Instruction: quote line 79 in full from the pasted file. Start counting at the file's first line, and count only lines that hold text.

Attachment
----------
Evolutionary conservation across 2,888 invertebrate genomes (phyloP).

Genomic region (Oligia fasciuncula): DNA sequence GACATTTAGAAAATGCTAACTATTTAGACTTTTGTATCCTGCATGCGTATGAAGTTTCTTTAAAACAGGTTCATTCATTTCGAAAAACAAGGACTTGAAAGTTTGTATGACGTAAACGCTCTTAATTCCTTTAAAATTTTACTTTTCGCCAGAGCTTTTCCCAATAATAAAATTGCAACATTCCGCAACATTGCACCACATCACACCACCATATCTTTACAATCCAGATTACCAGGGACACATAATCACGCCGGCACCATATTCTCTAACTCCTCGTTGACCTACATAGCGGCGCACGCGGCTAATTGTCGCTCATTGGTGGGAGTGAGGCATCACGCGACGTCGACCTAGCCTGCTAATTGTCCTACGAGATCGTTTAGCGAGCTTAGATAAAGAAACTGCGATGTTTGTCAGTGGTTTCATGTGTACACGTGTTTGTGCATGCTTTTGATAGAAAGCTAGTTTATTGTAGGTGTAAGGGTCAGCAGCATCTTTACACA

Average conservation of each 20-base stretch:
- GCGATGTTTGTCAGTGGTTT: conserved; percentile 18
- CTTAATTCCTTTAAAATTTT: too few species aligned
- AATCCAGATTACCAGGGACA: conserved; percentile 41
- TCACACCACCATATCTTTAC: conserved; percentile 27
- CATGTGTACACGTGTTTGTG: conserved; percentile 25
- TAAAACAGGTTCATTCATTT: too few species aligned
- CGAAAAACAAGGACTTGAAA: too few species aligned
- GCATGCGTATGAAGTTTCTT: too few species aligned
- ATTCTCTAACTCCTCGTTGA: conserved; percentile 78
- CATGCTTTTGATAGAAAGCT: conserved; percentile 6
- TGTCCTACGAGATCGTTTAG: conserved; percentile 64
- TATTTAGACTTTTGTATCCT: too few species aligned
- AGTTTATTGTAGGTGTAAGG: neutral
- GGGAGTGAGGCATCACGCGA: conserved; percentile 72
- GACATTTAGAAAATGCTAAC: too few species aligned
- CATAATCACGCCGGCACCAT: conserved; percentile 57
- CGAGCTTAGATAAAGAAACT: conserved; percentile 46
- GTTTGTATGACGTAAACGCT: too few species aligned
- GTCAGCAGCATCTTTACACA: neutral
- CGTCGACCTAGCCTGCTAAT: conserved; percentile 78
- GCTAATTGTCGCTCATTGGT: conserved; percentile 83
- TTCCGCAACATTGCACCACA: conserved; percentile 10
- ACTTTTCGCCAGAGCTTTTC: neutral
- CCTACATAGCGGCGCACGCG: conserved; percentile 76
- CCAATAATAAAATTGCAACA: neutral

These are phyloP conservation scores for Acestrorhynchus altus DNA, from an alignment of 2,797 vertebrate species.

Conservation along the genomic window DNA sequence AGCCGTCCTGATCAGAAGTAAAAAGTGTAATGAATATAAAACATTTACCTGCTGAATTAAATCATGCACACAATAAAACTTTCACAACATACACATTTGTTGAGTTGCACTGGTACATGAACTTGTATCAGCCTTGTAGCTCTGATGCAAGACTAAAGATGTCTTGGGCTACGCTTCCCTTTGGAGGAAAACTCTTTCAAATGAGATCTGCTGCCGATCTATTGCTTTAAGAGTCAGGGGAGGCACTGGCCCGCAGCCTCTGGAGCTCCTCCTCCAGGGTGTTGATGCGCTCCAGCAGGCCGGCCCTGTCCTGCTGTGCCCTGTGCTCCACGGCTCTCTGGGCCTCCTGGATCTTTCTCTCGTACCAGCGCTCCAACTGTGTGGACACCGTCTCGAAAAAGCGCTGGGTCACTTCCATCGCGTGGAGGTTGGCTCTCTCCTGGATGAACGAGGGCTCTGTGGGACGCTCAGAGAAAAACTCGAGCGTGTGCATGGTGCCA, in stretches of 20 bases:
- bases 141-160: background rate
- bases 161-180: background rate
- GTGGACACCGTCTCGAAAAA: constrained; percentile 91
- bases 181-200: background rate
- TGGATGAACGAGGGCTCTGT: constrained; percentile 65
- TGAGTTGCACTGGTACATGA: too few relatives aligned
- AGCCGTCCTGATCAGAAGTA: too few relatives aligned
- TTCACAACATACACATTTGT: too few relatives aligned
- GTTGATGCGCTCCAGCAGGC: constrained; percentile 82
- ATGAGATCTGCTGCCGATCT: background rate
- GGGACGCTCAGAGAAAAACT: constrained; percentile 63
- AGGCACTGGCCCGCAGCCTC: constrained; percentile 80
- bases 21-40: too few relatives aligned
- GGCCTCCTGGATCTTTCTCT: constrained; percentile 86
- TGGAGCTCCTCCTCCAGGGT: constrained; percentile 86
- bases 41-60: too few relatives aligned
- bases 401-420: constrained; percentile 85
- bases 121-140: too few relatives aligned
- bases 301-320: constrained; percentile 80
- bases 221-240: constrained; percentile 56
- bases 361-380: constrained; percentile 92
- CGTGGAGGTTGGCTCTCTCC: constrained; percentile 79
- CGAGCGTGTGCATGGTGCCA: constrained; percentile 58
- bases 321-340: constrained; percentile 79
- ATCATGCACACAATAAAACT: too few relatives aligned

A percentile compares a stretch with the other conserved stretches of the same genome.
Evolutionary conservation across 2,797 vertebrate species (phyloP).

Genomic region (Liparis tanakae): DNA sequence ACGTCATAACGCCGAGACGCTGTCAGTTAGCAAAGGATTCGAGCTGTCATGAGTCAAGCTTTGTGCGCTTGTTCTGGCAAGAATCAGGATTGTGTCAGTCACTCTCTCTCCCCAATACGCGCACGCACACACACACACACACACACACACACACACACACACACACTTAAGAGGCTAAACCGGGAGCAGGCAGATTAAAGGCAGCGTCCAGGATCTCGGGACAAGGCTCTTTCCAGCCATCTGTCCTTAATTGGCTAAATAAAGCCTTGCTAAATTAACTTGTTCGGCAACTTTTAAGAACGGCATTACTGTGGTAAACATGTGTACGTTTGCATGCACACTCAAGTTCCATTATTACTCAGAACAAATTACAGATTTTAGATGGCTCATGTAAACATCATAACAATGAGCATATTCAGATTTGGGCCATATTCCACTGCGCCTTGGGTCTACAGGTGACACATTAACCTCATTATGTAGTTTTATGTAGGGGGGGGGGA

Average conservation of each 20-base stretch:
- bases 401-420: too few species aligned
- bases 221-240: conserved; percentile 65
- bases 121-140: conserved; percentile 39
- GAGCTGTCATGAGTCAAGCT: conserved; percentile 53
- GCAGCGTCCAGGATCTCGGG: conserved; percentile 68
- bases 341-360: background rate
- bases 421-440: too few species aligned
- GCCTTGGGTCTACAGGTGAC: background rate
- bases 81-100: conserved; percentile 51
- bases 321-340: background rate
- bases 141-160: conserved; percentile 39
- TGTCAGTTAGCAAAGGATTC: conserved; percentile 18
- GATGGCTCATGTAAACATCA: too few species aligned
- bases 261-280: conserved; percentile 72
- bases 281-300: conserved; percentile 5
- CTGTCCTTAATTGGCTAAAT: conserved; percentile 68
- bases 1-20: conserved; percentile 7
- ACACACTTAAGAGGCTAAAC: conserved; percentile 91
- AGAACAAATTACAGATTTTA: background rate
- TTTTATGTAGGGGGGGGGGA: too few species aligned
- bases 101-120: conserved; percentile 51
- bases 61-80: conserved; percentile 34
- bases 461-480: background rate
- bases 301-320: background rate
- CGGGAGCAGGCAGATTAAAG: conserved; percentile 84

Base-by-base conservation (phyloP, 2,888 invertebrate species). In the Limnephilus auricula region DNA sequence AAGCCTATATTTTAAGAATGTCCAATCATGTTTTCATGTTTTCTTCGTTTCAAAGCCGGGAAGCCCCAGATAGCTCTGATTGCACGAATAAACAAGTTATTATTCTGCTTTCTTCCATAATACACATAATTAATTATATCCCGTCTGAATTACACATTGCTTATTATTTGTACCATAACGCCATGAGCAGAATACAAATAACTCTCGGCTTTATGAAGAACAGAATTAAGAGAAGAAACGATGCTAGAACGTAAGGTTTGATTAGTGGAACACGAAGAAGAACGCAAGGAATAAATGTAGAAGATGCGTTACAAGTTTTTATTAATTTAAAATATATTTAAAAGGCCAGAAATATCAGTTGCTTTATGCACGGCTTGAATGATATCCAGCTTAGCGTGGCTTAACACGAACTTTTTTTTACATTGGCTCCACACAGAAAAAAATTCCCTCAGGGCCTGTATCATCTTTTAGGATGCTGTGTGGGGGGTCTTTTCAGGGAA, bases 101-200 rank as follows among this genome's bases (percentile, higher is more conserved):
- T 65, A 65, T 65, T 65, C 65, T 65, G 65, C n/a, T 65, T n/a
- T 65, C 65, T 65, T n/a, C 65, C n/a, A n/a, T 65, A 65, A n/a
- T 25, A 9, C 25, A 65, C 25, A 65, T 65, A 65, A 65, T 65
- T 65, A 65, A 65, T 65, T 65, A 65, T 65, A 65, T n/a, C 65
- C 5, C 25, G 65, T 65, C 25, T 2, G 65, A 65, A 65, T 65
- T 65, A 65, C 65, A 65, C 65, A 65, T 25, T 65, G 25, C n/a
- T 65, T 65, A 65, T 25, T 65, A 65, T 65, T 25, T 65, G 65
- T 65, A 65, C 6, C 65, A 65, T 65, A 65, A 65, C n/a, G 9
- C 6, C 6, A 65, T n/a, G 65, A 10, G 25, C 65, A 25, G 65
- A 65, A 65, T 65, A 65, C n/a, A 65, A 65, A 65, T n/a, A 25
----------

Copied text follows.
- TTTTATGTAGGGGGGGGGGA: too few species aligned